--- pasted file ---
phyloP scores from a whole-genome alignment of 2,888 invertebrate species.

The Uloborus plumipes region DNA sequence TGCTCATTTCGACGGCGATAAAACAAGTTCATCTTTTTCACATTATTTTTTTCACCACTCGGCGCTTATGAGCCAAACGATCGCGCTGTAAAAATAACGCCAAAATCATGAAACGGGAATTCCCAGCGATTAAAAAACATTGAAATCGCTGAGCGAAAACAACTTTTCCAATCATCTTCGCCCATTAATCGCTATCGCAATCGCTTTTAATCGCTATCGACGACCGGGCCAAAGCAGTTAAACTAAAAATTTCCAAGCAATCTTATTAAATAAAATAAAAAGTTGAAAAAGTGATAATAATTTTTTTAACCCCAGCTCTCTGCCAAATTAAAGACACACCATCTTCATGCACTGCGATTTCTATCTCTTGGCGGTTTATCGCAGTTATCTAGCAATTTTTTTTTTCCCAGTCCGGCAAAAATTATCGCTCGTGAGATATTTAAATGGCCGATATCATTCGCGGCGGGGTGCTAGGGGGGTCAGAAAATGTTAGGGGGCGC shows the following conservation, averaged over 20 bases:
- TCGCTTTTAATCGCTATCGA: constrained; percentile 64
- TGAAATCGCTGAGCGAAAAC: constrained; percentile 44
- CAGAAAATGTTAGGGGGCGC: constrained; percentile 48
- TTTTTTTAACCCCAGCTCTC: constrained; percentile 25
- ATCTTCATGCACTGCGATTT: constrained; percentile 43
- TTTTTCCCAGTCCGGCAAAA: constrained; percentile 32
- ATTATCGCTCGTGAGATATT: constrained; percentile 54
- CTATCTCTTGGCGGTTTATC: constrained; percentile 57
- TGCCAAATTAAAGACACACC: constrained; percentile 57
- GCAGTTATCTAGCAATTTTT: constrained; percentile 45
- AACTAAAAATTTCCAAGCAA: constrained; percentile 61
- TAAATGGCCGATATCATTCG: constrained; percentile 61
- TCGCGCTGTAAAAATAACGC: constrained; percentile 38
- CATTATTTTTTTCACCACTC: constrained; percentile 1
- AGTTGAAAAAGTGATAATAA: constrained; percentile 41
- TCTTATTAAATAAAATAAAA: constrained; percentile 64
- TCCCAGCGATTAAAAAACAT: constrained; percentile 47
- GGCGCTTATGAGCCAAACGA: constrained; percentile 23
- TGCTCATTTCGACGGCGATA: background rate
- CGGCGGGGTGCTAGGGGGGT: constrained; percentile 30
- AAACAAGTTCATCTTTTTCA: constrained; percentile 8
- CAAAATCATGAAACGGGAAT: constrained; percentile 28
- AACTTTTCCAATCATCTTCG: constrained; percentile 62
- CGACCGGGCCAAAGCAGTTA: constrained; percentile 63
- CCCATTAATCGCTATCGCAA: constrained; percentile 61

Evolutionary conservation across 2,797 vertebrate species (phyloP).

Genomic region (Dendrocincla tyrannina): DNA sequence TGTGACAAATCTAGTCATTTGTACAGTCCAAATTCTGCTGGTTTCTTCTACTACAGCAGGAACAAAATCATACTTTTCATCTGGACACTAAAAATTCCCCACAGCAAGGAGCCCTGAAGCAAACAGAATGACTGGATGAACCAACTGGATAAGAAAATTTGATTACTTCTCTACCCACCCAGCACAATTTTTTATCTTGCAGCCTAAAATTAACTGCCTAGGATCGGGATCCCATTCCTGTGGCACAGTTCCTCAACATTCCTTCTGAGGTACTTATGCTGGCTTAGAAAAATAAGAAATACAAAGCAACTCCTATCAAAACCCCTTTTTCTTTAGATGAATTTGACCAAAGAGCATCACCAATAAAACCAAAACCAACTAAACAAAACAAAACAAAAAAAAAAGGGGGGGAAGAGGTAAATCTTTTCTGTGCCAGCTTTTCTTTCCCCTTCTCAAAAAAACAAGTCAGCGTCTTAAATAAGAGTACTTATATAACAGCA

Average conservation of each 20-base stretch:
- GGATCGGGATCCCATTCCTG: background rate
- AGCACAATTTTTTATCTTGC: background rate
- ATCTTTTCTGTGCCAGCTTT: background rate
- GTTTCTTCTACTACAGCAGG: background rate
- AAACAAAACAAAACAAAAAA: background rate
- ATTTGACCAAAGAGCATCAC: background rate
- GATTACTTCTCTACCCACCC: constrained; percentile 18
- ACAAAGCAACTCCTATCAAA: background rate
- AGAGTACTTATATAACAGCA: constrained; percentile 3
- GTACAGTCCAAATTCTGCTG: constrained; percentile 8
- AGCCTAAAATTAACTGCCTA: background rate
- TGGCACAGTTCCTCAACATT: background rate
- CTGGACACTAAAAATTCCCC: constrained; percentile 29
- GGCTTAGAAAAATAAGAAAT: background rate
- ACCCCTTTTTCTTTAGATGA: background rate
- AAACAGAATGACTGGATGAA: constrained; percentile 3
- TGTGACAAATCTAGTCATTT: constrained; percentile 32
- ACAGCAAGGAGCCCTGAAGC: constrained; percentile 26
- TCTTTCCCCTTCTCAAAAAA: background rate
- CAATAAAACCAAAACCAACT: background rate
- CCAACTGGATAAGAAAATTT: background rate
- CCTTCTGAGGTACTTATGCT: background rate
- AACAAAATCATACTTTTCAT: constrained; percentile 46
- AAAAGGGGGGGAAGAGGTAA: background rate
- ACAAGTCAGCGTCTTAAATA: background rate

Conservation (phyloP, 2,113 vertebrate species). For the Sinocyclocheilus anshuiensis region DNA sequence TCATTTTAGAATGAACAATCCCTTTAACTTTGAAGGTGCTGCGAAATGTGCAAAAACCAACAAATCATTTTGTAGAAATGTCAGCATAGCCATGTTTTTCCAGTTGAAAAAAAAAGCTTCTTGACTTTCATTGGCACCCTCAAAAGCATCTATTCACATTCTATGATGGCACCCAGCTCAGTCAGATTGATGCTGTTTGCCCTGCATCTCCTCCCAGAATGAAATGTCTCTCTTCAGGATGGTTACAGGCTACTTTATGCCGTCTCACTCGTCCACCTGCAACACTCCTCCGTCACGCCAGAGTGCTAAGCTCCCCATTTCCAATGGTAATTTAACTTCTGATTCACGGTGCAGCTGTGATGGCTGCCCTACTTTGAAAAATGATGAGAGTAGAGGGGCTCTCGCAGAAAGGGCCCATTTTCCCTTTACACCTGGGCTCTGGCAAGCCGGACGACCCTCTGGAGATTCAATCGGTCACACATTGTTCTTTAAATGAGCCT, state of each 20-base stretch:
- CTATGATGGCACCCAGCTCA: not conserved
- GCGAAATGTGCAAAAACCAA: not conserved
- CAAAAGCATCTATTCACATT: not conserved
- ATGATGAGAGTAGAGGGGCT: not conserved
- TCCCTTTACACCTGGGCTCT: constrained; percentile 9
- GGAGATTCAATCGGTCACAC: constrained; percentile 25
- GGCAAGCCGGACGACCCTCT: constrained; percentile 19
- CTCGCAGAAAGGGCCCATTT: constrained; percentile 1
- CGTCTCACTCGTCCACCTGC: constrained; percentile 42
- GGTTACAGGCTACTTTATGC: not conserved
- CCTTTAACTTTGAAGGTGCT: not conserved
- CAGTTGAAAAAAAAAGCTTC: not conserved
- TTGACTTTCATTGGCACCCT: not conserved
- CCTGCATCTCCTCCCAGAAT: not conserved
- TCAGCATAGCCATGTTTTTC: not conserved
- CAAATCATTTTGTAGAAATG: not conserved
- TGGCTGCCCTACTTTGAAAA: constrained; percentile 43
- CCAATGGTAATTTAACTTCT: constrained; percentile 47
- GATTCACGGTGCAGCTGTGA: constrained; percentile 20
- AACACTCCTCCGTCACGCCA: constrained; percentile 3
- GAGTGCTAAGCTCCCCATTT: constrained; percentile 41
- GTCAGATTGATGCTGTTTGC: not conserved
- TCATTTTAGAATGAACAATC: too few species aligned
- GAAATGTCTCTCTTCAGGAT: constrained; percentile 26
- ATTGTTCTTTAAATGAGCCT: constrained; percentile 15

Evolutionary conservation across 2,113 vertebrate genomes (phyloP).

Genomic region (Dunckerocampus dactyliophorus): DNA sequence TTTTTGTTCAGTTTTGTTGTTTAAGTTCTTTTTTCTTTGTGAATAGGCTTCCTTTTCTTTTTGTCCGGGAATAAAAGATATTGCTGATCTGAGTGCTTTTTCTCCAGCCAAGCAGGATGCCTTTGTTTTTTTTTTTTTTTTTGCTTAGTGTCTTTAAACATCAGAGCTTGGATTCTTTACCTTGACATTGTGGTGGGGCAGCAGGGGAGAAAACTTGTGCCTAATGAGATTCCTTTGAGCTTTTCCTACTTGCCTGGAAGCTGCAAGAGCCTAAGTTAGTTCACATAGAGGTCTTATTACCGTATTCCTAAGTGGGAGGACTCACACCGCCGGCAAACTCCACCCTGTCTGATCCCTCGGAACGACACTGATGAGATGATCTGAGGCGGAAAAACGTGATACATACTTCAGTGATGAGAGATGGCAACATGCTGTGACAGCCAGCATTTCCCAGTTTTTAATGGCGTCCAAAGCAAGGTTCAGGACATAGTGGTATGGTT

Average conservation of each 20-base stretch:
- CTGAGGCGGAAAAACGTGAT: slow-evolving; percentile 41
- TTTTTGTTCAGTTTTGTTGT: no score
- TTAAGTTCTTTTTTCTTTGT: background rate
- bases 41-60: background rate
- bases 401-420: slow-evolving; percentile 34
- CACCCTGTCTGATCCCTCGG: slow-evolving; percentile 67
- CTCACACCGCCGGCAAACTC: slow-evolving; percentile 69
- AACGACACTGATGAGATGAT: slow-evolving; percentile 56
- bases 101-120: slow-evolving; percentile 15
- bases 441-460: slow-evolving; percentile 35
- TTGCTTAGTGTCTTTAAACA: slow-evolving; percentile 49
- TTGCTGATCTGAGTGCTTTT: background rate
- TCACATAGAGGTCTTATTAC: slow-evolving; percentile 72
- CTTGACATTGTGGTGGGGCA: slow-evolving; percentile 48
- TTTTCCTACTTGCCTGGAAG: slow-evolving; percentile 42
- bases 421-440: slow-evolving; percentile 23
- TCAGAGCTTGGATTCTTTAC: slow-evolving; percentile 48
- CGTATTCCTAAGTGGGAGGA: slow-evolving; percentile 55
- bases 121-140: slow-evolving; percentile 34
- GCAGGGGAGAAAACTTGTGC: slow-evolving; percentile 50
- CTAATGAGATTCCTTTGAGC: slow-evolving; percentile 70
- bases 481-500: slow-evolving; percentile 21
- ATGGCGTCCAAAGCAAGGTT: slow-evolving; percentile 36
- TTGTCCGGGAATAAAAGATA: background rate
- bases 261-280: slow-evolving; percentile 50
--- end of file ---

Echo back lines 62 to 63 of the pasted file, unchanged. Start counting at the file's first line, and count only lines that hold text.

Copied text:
- GGAGATTCAATCGGTCACAC: constrained; percentile 25
- GGCAAGCCGGACGACCCTCT: constrained; percentile 19